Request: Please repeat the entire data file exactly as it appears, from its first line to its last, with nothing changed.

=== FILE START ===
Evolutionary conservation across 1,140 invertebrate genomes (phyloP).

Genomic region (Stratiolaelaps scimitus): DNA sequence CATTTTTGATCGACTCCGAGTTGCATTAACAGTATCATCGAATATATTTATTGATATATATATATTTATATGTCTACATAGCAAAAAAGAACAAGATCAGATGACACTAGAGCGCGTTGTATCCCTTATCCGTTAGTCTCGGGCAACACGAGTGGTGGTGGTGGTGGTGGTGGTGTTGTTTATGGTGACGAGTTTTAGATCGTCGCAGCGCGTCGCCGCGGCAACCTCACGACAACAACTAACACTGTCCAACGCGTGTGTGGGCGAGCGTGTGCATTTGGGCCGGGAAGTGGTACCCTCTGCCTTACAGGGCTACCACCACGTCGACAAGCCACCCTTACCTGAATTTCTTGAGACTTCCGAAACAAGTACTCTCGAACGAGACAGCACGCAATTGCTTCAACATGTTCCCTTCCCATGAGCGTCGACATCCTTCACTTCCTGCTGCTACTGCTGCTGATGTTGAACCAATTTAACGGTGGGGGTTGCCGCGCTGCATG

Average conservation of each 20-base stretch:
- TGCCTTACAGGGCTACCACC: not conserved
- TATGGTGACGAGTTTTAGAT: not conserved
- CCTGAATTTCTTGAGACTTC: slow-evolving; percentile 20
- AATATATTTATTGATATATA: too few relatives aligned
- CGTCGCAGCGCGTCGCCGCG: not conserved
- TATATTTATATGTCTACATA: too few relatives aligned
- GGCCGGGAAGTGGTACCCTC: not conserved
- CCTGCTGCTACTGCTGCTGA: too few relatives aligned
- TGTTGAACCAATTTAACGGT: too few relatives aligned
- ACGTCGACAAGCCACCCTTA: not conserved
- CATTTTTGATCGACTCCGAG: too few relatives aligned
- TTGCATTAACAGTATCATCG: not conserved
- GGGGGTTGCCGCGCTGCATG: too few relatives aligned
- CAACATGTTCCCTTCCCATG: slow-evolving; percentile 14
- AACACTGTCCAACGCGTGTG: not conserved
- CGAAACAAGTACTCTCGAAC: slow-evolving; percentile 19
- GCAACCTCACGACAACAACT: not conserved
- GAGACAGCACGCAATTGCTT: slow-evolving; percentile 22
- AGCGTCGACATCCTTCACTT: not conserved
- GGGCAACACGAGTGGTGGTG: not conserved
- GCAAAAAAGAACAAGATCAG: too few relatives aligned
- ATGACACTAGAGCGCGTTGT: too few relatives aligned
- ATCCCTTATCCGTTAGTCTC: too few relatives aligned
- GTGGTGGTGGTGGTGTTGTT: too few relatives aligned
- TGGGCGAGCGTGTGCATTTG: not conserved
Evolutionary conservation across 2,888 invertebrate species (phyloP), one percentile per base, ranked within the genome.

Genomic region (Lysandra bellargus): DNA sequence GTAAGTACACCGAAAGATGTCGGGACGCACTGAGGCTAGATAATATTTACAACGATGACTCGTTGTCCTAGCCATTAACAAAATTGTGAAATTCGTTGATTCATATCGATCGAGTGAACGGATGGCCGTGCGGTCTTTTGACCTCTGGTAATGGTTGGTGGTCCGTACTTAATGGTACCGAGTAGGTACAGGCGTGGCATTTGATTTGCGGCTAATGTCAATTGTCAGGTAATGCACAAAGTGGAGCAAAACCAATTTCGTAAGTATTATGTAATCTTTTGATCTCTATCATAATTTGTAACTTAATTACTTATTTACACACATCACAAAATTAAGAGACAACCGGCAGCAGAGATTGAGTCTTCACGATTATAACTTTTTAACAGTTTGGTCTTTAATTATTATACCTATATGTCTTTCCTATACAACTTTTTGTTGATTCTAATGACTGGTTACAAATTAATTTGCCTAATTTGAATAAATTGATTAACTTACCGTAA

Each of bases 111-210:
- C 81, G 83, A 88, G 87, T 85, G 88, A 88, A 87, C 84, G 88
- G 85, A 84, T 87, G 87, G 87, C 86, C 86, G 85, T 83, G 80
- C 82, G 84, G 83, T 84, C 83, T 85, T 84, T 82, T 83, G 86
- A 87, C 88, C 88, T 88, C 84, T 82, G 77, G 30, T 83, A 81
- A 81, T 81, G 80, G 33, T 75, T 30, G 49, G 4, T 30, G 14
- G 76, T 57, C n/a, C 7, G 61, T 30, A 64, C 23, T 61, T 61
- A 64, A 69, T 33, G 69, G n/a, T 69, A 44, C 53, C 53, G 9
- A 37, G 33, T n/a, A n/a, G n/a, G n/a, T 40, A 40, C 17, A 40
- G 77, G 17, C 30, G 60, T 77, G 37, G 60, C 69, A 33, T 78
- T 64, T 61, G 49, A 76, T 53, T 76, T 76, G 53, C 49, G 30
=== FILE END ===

Evolutionary conservation across 1,140 invertebrate genomes (phyloP).

Genomic region (Stratiolaelaps scimitus): DNA sequence CATTTTTGATCGACTCCGAGTTGCATTAACAGTATCATCGAATATATTTATTGATATATATATATTTATATGTCTACATAGCAAAAAAGAACAAGATCAGATGACACTAGAGCGCGTTGTATCCCTTATCCGTTAGTCTCGGGCAACACGAGTGGTGGTGGTGGTGGTGGTGGTGTTGTTTATGGTGACGAGTTTTAGATCGTCGCAGCGCGTCGCCGCGGCAACCTCACGACAACAACTAACACTGTCCAACGCGTGTGTGGGCGAGCGTGTGCATTTGGGCCGGGAAGTGGTACCCTCTGCCTTACAGGGCTACCACCACGTCGACAAGCCACCCTTACCTGAATTTCTTGAGACTTCCGAAACAAGTACTCTCGAACGAGACAGCACGCAATTGCTTCAACATGTTCCCTTCCCATGAGCGTCGACATCCTTCACTTCCTGCTGCTACTGCTGCTGATGTTGAACCAATTTAACGGTGGGGGTTGCCGCGCTGCATG

Average conservation of each 20-base stretch:
- TGCCTTACAGGGCTACCACC: not conserved
- TATGGTGACGAGTTTTAGAT: not conserved
- CCTGAATTTCTTGAGACTTC: slow-evolving; percentile 20
- AATATATTTATTGATATATA: too few relatives aligned
- CGTCGCAGCGCGTCGCCGCG: not conserved
- TATATTTATATGTCTACATA: too few relatives aligned
- GGCCGGGAAGTGGTACCCTC: not conserved
- CCTGCTGCTACTGCTGCTGA: too few relatives aligned
- TGTTGAACCAATTTAACGGT: too few relatives aligned
- ACGTCGACAAGCCACCCTTA: not conserved
- CATTTTTGATCGACTCCGAG: too few relatives aligned
- TTGCATTAACAGTATCATCG: not conserved
- GGGGGTTGCCGCGCTGCATG: too few relatives aligned
- CAACATGTTCCCTTCCCATG: slow-evolving; percentile 14
- AACACTGTCCAACGCGTGTG: not conserved
- CGAAACAAGTACTCTCGAAC: slow-evolving; percentile 19
- GCAACCTCACGACAACAACT: not conserved
- GAGACAGCACGCAATTGCTT: slow-evolving; percentile 22
- AGCGTCGACATCCTTCACTT: not conserved
- GGGCAACACGAGTGGTGGTG: not conserved
- GCAAAAAAGAACAAGATCAG: too few relatives aligned
- ATGACACTAGAGCGCGTTGT: too few relatives aligned
- ATCCCTTATCCGTTAGTCTC: too few relatives aligned
- GTGGTGGTGGTGGTGTTGTT: too few relatives aligned
- TGGGCGAGCGTGTGCATTTG: not conserved
Evolutionary conservation across 2,888 invertebrate species (phyloP), one percentile per base, ranked within the genome.

Genomic region (Lysandra bellargus): DNA sequence GTAAGTACACCGAAAGATGTCGGGACGCACTGAGGCTAGATAATATTTACAACGATGACTCGTTGTCCTAGCCATTAACAAAATTGTGAAATTCGTTGATTCATATCGATCGAGTGAACGGATGGCCGTGCGGTCTTTTGACCTCTGGTAATGGTTGGTGGTCCGTACTTAATGGTACCGAGTAGGTACAGGCGTGGCATTTGATTTGCGGCTAATGTCAATTGTCAGGTAATGCACAAAGTGGAGCAAAACCAATTTCGTAAGTATTATGTAATCTTTTGATCTCTATCATAATTTGTAACTTAATTACTTATTTACACACATCACAAAATTAAGAGACAACCGGCAGCAGAGATTGAGTCTTCACGATTATAACTTTTTAACAGTTTGGTCTTTAATTATTATACCTATATGTCTTTCCTATACAACTTTTTGTTGATTCTAATGACTGGTTACAAATTAATTTGCCTAATTTGAATAAATTGATTAACTTACCGTAA

Each of bases 111-210:
- C 81, G 83, A 88, G 87, T 85, G 88, A 88, A 87, C 84, G 88
- G 85, A 84, T 87, G 87, G 87, C 86, C 86, G 85, T 83, G 80
- C 82, G 84, G 83, T 84, C 83, T 85, T 84, T 82, T 83, G 86
- A 87, C 88, C 88, T 88, C 84, T 82, G 77, G 30, T 83, A 81
- A 81, T 81, G 80, G 33, T 75, T 30, G 49, G 4, T 30, G 14
- G 76, T 57, C n/a, C 7, G 61, T 30, A 64, C 23, T 61, T 61
- A 64, A 69, T 33, G 69, G n/a, T 69, A 44, C 53, C 53, G 9
- A 37, G 33, T n/a, A n/a, G n/a, G n/a, T 40, A 40, C 17, A 40
- G 77, G 17, C 30, G 60, T 77, G 37, G 60, C 69, A 33, T 78
- T 64, T 61, G 49, A 76, T 53, T 76, T 76, G 53, C 49, G 30